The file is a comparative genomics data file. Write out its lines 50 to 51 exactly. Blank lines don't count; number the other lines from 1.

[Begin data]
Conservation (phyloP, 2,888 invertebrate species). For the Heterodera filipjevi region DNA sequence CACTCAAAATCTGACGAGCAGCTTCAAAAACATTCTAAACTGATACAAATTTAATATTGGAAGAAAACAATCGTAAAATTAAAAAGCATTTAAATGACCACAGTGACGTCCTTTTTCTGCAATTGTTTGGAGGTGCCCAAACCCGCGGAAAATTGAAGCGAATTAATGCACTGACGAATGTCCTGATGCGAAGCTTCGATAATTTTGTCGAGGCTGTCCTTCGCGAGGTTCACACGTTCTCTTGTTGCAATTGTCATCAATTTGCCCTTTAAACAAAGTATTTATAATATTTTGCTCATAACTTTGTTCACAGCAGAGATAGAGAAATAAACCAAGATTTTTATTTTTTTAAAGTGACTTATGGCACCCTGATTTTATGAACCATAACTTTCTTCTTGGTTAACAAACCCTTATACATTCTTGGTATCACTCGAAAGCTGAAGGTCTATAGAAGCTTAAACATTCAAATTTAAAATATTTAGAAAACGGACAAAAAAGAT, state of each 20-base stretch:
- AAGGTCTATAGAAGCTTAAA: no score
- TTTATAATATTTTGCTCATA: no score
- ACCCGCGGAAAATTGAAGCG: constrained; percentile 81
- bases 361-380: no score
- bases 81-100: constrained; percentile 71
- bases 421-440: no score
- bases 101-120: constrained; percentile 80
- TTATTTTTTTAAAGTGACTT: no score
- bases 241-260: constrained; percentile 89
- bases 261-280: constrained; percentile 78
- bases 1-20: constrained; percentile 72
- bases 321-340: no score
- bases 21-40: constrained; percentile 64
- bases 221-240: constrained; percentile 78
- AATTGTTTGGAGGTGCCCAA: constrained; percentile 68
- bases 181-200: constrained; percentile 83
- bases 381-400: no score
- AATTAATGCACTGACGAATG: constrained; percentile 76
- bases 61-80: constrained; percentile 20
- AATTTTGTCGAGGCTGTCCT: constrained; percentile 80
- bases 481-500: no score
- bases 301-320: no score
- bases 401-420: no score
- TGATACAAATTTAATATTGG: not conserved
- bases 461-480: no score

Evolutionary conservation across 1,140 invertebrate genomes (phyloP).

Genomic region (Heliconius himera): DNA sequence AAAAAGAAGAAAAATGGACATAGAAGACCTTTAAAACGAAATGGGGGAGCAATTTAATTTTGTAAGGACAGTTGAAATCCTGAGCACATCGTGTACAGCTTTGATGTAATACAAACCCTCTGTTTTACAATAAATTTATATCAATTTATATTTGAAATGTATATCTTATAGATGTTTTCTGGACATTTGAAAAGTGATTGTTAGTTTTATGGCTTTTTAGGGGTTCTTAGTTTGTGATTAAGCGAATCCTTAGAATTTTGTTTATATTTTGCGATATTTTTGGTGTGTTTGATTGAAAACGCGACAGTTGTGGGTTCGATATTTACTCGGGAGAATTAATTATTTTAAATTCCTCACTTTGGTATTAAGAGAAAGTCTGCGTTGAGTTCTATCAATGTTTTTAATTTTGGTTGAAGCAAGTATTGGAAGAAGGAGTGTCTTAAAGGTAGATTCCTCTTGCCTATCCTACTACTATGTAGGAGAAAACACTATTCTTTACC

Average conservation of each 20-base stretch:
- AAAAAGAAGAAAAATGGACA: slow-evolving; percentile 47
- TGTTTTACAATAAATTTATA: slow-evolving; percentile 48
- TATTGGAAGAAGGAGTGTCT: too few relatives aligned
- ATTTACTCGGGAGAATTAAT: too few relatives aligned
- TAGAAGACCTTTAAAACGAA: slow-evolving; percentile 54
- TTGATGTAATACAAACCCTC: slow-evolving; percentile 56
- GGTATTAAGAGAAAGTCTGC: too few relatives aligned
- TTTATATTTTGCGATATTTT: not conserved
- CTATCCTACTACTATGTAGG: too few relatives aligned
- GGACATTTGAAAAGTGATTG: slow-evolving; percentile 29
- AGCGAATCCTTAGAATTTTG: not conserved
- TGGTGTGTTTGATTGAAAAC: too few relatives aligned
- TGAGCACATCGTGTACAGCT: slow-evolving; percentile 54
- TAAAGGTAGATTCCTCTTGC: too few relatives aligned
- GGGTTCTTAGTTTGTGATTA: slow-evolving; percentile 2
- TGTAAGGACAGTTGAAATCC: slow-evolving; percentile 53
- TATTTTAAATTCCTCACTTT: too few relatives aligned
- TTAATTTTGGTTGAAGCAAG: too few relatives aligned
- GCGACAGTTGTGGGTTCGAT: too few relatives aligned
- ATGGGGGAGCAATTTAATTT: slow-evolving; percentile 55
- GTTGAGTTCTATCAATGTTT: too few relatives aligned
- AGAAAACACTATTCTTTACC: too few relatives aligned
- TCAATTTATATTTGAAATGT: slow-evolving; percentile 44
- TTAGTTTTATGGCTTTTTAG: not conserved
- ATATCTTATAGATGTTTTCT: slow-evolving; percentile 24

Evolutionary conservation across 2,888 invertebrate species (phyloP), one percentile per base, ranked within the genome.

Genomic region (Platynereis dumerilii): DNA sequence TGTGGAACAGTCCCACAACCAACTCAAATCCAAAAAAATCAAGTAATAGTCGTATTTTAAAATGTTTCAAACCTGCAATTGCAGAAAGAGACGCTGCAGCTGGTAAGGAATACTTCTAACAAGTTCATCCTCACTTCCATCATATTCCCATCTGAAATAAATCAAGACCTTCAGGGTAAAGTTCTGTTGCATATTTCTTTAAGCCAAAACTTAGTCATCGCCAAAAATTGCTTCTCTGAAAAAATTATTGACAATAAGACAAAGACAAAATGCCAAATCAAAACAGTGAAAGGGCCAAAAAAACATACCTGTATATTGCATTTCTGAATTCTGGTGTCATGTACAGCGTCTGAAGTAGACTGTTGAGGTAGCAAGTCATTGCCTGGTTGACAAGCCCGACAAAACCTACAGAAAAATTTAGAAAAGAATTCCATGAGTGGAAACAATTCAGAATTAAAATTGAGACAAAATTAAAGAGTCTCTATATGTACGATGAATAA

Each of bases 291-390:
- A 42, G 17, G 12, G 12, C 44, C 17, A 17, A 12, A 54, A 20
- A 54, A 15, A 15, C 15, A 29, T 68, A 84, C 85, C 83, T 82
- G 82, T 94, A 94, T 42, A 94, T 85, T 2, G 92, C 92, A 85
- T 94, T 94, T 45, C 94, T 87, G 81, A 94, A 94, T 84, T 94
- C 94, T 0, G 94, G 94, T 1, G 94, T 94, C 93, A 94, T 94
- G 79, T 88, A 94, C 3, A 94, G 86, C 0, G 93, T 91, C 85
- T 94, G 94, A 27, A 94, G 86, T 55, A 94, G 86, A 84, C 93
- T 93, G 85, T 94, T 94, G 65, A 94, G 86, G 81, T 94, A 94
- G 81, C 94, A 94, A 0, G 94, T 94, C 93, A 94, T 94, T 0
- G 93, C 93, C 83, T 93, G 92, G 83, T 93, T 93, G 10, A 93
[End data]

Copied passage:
- GTTGAGTTCTATCAATGTTT: too few relatives aligned
- AGAAAACACTATTCTTTACC: too few relatives aligned